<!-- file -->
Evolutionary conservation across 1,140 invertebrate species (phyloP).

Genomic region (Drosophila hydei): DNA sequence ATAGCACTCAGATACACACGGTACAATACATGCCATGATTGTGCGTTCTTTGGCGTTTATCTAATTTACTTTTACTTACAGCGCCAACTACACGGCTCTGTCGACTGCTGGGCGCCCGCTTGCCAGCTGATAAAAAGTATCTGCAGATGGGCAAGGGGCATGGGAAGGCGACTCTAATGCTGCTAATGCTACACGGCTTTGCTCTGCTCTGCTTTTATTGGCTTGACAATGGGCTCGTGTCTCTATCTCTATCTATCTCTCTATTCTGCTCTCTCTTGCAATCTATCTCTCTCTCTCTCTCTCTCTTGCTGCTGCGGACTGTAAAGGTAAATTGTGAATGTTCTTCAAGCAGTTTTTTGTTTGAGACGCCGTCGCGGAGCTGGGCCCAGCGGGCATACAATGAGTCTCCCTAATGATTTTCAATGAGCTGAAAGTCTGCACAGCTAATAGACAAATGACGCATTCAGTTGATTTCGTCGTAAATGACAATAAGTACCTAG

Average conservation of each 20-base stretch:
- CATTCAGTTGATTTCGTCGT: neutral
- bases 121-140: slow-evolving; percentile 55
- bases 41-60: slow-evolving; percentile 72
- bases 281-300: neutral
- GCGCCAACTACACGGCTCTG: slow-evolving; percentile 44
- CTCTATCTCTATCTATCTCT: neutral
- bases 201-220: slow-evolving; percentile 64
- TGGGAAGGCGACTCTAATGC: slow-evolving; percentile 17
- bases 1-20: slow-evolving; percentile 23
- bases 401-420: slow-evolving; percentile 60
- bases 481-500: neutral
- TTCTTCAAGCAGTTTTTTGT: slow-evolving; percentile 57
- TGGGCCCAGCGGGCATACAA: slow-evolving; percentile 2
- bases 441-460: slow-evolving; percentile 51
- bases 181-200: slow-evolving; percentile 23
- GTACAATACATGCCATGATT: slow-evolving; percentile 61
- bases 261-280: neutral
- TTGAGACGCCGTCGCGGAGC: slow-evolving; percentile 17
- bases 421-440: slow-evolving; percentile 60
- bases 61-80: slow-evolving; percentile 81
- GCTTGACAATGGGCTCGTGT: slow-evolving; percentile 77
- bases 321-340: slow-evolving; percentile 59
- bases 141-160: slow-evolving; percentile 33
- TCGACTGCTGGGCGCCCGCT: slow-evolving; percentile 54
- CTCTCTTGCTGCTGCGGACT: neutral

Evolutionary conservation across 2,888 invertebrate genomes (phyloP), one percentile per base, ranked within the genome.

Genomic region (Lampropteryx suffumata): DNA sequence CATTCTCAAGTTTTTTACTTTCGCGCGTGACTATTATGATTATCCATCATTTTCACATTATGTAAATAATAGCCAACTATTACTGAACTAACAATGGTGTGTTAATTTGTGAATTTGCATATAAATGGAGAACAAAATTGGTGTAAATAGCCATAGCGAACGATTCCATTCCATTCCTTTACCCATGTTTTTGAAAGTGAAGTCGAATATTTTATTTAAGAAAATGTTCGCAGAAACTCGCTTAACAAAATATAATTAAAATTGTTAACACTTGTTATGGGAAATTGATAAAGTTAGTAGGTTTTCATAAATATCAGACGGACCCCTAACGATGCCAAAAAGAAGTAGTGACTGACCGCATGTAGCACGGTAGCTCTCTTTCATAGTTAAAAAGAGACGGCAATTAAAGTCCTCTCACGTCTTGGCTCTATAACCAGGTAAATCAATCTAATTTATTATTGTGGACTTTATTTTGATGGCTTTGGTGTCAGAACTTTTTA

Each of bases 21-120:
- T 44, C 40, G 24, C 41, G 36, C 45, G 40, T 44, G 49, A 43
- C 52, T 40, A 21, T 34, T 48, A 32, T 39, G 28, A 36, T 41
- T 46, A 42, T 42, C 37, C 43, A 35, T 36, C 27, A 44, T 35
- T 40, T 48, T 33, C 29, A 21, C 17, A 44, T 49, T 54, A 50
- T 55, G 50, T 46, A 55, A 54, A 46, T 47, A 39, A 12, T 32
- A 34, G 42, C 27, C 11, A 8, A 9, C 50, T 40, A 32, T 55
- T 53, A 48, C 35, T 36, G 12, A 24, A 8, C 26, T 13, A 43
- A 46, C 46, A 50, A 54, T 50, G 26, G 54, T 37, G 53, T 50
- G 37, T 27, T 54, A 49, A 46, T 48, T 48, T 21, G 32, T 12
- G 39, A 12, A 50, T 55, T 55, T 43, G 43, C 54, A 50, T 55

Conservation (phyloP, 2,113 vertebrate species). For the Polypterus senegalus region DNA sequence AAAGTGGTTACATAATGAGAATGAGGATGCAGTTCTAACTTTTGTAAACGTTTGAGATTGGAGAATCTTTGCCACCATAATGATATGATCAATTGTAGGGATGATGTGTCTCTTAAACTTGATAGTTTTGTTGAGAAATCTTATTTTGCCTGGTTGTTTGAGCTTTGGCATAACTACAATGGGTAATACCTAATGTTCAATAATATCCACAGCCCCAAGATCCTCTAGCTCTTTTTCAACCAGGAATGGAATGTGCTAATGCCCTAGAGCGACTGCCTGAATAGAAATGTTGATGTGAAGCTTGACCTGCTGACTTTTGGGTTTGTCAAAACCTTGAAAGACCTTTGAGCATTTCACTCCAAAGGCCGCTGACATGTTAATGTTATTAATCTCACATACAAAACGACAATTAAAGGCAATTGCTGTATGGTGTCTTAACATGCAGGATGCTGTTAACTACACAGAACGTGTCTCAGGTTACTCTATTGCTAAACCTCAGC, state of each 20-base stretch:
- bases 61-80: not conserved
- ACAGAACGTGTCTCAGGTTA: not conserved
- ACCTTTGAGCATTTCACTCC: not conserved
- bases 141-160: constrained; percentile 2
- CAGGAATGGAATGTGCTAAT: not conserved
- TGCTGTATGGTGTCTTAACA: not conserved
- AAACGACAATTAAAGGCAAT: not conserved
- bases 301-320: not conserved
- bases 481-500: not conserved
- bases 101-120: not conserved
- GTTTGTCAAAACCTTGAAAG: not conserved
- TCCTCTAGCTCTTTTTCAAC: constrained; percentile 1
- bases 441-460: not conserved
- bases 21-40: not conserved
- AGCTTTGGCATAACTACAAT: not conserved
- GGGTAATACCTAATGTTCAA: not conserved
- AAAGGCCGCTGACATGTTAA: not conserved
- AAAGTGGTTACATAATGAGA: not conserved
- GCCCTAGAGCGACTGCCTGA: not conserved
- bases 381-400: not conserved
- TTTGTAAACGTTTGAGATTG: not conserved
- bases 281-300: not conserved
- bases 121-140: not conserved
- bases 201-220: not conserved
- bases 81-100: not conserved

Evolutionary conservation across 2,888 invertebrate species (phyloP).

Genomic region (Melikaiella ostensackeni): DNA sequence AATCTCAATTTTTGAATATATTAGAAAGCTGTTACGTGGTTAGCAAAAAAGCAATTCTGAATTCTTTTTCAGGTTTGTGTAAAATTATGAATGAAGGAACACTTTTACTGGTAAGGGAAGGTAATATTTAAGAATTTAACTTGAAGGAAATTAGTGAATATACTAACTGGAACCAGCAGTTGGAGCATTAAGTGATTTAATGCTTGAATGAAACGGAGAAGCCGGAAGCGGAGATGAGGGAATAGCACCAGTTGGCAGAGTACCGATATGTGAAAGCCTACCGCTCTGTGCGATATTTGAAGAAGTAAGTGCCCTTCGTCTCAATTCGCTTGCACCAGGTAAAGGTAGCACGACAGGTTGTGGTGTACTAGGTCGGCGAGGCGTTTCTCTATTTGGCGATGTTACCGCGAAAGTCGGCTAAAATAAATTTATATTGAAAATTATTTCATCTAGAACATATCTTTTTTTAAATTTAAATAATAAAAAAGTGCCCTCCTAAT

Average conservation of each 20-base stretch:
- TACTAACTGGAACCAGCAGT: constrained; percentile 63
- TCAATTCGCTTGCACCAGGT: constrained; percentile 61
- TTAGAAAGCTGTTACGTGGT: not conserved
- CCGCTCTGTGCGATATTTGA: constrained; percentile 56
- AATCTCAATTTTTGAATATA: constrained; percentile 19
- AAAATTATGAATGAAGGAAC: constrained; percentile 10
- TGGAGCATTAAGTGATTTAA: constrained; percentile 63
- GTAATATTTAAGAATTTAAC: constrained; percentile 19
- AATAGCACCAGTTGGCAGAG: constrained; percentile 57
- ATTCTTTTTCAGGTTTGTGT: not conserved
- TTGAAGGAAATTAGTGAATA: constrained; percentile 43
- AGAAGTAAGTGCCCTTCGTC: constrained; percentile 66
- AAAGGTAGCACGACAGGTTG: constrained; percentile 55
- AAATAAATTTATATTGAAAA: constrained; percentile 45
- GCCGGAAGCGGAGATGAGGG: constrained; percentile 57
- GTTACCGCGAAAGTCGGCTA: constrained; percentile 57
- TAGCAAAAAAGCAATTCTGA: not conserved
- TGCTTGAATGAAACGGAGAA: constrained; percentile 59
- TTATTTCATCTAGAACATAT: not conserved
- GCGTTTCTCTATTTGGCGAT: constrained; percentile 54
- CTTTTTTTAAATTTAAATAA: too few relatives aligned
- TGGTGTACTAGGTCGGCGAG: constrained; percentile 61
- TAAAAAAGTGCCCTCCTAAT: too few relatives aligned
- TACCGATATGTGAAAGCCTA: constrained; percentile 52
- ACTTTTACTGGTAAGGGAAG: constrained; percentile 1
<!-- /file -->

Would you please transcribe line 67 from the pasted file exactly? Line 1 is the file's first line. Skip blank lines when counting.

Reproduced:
- bases 81-100: not conserved